Telomeres are DNA sequences found at the ends of chromosomes that play a key role in controlling the life span of cells. With every cell division, telomeres get a bit shorter until eventually they become so short that the enzymes that copy DNA for cell division no longer work properly and the cell stops dividing. In a sense, telomeres function as a kind of counting mechanism that regulates how many times a cell can divide.
In contrast to normal cells, cancer cells divide continuously and uncontrollably. Scientists know that cancer cells produce an enzyme, called telomerase, which prevents telomeres from getting too short so cells can keep dividing. Telomerase is not used by healthy cells, and has been identified as a logical target for anticancer therapeutics. However, recent studies indicate that for this therapy to be effective, telomeres must be in a critically short state, requiring an extended treatment duration that can lead to drug resistance and other problems.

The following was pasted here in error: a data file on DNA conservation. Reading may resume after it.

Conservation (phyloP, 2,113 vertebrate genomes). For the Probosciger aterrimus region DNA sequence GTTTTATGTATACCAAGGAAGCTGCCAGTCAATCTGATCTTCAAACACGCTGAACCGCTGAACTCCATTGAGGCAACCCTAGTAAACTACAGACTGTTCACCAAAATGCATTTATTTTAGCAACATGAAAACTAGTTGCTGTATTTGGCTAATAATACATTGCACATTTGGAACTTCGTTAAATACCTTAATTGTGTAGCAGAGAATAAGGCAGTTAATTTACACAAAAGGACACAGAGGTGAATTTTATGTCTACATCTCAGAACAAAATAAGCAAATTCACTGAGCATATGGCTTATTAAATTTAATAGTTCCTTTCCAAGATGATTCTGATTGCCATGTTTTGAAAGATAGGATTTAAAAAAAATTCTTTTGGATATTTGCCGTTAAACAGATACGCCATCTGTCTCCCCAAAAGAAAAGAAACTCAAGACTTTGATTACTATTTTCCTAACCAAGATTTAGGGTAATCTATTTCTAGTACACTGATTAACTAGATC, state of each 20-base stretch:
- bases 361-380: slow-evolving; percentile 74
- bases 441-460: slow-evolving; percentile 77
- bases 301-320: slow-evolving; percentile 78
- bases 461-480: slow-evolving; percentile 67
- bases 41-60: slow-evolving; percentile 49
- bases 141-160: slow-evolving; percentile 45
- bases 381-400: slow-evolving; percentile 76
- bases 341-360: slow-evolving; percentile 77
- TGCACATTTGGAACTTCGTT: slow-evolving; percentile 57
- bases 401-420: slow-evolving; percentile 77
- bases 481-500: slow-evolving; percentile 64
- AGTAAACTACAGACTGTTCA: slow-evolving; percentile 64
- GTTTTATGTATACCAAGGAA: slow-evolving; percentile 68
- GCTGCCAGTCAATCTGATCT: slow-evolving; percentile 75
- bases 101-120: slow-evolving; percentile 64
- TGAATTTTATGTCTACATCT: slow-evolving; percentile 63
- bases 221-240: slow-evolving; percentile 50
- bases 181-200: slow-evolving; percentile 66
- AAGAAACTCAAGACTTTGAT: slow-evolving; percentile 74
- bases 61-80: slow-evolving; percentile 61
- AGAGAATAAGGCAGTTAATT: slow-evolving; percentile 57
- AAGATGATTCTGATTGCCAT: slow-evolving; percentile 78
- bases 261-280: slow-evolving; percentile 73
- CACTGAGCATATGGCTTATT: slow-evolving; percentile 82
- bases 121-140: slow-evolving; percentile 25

Dr. Hiroyuki Seimiya from the Japanese Foundation for Cancer Research in Tokyo and colleagues examined what happens to cancer cells when telomerase inhibition is combined with inhibition of an enzyme called tankyrase 1 that is involved in making telomeres accessible to telomerase. The researchers found that both tankyrase 1 activity and telomere shortening decrease the effects of telomerase inhibitors. Importantly, tankyrase inhibition enhanced telomere shortening upon treatment with a telomerase inhibitor and accelerated cancer cell death.
"This study provides insight into strategies for telomere-based molecular cancer therapeutics. We expect that inhibition of tankyrase 1 will compensate
Contact: Heidi Hardman